Passive Homes: Sustainable, Efficient, and Serious Money-Savers

March 9, 2020
Passive wooden home
By _jure

Before even thinking about interior touches such as a smart toilet or a trendy kitchen island, great design starts at the home’s core. By building to a passive house standard, both residential and commercial builders can develop a quality home and pass savings along to the buyers and renters. In some passive apartment developments in New York, utility bills in the boiling summer heat were slashed to $10 a month, compared to the up to $100 utility bills found in non-passive buildings in the city. And even beyond month-to-month savings, passive homes can help keep the air quality of a home up to par, which is especially important in cities that are plagued with pollution. 

When Sendero Verde, a 100-percent affordable apartment development in East Harlem in New York City, opens its doors in 2022, it’ll live up to its name, which means Green Path in Spanish. Within the city block where the new series of high-rise towers will stand, residents of the 361 apartments will be able to stroll through new landscaping and public spaces. A charter school will be on-site and a short walk away.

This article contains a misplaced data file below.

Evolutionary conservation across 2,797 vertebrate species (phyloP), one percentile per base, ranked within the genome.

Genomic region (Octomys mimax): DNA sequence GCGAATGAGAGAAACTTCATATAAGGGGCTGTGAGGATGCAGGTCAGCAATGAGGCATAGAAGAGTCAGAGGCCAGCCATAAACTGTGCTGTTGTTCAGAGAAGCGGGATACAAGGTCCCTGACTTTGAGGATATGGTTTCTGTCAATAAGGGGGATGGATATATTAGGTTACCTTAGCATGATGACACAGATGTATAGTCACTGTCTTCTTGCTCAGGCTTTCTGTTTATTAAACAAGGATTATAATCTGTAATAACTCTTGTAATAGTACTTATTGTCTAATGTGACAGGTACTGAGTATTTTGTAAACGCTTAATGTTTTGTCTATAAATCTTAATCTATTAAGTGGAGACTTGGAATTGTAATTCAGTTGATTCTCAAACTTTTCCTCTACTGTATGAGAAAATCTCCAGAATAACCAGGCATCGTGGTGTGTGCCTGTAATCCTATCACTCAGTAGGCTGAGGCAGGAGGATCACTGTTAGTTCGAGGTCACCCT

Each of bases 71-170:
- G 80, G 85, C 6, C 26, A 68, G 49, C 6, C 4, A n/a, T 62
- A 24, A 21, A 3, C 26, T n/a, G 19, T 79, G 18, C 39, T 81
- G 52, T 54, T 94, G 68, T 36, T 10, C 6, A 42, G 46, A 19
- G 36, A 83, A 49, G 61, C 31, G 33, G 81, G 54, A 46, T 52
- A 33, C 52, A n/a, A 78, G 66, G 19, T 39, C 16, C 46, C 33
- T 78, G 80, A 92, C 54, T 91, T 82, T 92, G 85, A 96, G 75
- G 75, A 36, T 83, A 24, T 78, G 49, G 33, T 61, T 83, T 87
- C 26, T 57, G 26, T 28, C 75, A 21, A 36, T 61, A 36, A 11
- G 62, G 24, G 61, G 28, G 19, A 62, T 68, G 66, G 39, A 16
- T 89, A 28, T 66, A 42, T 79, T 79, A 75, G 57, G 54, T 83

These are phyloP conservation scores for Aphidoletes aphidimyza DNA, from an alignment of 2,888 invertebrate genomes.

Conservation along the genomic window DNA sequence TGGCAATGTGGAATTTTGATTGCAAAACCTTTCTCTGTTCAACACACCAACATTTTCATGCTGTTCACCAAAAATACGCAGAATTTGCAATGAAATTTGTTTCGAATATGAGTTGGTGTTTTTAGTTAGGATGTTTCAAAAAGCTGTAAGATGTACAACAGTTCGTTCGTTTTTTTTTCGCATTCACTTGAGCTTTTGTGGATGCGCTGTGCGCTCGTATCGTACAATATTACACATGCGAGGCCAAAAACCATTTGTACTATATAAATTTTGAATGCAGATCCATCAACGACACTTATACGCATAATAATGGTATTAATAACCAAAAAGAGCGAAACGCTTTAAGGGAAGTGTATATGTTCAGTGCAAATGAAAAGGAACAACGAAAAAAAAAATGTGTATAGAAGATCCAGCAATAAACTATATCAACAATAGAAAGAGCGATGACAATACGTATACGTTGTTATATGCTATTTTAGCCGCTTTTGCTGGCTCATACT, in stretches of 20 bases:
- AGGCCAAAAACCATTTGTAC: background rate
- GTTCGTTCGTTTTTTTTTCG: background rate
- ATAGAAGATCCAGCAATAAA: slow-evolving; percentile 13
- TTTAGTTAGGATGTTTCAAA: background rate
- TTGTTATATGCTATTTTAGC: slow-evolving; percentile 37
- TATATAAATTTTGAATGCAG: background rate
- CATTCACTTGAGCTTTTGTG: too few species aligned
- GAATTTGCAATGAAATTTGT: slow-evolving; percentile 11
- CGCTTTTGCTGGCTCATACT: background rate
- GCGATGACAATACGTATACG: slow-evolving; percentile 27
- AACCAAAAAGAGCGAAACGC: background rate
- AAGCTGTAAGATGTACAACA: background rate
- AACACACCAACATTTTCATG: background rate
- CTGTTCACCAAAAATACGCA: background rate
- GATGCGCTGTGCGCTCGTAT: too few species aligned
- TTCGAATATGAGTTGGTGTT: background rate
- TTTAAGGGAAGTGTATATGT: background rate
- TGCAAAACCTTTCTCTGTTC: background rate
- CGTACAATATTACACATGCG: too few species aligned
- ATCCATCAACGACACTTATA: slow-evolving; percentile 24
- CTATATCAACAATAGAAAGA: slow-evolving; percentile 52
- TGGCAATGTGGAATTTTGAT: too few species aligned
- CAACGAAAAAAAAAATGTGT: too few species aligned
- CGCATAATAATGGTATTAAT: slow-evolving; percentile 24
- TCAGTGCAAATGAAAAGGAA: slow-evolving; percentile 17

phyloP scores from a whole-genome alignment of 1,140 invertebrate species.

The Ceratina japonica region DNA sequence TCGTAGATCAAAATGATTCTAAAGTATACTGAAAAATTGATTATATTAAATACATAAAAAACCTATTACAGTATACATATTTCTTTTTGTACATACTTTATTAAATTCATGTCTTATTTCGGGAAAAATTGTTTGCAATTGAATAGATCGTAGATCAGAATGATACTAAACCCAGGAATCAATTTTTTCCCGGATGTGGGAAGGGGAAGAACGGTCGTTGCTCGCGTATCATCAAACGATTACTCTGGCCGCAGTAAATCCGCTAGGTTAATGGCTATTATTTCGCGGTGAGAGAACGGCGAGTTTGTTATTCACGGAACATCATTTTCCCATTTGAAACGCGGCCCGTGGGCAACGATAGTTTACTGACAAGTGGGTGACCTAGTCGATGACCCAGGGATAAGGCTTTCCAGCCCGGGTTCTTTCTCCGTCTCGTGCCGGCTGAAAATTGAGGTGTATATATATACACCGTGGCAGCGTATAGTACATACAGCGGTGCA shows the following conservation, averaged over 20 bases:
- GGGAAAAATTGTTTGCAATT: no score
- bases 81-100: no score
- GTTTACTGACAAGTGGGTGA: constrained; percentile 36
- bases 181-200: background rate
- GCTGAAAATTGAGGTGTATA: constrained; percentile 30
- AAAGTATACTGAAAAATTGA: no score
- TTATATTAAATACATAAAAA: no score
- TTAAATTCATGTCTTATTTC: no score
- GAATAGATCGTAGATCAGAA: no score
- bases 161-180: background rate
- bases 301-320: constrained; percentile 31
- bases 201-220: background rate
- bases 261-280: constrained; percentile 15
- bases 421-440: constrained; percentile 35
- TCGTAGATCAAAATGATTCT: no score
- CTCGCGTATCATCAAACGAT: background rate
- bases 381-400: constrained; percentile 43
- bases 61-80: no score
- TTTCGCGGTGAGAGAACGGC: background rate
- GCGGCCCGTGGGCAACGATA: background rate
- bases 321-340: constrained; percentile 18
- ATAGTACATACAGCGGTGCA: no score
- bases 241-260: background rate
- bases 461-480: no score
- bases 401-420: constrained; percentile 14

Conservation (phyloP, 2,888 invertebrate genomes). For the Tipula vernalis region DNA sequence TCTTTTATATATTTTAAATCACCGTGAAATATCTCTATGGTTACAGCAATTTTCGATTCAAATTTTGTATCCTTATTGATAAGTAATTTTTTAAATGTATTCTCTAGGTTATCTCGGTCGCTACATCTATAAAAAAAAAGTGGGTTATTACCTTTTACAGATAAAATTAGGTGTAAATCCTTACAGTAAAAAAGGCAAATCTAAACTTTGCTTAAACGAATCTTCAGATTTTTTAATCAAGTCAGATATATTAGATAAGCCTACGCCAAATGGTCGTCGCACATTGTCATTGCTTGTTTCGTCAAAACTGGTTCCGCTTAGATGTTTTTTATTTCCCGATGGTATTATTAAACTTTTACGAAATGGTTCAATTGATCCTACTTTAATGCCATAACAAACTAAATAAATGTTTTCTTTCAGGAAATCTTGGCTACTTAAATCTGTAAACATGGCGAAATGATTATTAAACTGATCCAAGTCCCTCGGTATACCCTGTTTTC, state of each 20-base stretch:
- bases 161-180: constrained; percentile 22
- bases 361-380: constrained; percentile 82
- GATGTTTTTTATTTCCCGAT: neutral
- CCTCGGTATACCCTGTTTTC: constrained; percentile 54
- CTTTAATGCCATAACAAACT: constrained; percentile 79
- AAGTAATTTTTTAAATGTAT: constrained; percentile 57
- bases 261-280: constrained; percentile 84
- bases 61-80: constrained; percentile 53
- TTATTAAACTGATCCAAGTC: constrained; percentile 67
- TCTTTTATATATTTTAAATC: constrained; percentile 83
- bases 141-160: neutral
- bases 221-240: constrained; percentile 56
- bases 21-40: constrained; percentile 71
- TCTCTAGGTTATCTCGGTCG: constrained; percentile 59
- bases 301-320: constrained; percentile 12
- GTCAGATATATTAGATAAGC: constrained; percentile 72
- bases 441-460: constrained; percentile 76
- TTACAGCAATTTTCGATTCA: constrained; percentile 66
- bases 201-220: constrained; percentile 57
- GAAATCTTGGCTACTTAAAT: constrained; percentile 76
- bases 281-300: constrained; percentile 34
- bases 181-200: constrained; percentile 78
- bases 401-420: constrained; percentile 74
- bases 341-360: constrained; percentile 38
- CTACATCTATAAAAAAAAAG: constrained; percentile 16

The development will also exemplify a green path in a more symbolic sense: Sendero Verde will be the largest passive house apartment building in the nation, exemplifying environmentally sound construction practices.

Building designed and constructed to the passive house standard have a number of sustainability goals in mind—including a tightly sealed exterior, sustainable energy use, and improved air quality—making them both efficient and extremely cheap and sustainable to heat and cool. And this style, once reserved for expensive single-family homes, is becoming increasingly popular for new multi-family projects.

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PB-Green Design